For the final connection, attach the other black (negative) clamp to an unpainted metal surface on the dead car’s engine block. This will help ground the circuit and minimize sparks near the battery. (BLACK to METAL)
7. Start the working car
Start the engine of the working car and allow it to operate for a few minutes. This will allow the charging system to supply power to the dead battery.
8. Attempt to start the dead car
Now, try starting the engine of the car with the dead battery. It should turn over and start. If it doesn’t start, inspect the connections and make another attempt. If it still doesn’t start, other issues may be affecting the vehicle.
9. Remove the jumper cables
Once the dead car starts, let both vehicles run for a few minutes to allow the charged battery to transfer some power to the previously dead battery. Then, carefully disconnect the jumper cables in the reverse order you connected them:
- Remove the black (negative) clamp from the engine block of the formerly dead car.
- Remove the black (negative) clamp from the negative terminal of the working battery.
- Remove the red (positive) clamp from the positive terminal of the working battery.
- Remove the red (positive) clamp from the positive terminal of the formerly dead battery.
10. Keep the engine running
Drive the vehicle that was jump-started for at least 15-20 minutes to recharge its battery. This will help ensure the battery retains enough charge for the next start.
Remember to drive cautiously after jump-starting your car. Also, have the battery and charging system checked by a professional to prevent future problems.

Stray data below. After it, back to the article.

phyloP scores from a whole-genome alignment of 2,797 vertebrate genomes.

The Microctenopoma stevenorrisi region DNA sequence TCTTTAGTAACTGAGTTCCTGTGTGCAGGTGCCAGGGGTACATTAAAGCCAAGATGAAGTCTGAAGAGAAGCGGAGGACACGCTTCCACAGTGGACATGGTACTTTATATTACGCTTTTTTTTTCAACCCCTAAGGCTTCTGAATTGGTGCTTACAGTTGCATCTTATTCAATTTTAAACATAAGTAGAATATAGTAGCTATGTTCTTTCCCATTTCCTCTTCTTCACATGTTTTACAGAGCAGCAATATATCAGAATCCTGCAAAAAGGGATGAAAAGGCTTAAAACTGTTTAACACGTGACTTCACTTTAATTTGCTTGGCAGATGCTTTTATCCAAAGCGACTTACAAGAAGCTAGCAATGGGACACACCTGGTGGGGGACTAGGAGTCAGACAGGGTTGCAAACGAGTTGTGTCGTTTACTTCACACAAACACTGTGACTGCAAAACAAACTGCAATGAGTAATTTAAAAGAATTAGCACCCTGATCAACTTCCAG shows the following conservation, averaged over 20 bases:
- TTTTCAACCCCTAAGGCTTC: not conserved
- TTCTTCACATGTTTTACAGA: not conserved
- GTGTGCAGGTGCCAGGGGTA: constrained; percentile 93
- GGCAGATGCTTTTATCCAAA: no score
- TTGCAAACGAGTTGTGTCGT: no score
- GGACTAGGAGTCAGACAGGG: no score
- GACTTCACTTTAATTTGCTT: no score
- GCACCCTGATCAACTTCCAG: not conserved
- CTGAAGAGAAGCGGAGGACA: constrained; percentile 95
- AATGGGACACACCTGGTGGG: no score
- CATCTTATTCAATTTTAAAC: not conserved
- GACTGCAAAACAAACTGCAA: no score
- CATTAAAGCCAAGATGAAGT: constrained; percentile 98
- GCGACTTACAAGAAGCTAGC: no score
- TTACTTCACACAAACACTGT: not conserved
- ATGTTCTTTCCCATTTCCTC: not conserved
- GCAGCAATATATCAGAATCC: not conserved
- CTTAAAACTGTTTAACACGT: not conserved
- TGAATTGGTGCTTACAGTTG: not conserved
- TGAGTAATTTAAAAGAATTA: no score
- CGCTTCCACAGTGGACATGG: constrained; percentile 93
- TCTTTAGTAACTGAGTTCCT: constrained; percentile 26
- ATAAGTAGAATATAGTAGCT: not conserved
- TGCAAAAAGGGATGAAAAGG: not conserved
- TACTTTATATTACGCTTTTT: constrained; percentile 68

Tips After Jumping a Car with Dead Battery
Consider the following tips to ensure a smooth and safe continuation of your journey after the jump has been completed:
- Avoid turning off the engine: If possible, avoid turning off the engine immediately after jump-starting the car. In case you need to make a quick stop, try to keep the engine running, as restarting a car that has just been jumpstarted may require another jump.
- Get the battery checked: As soon as possible, have the battery and charging system checked by a professional mechanic. A dead battery might indicate an underlying issue that needs to be addressed to prevent future problems.
- Check for dashboard warning lights: After jump-starting, pay attention to the dashboard warning lights. If any new warning lights — such as orange or yellow lights — come on or if the battery light remains illuminated, have the vehicle checked by a professional.
- Replace your battery: If the battery doesn’t hold a charge or cannot be jump-started, it might be because it’s old and need to be replaced. Heat or cold damage is another reason. A professional can help you determine what to do next.
During moments of unexpected battery failure, jumpstarting a car allows you to get back on the road and see a mechanic. Follow the outlined steps above and remember to adhere to safety guidelines. More importantly, you need to check the owner’s manual. Otherwise, call a professional. In that case, contact Neighborhood Roadside Assistance for expert assistance. We can help you in New Jersey, New York, and Atlanta!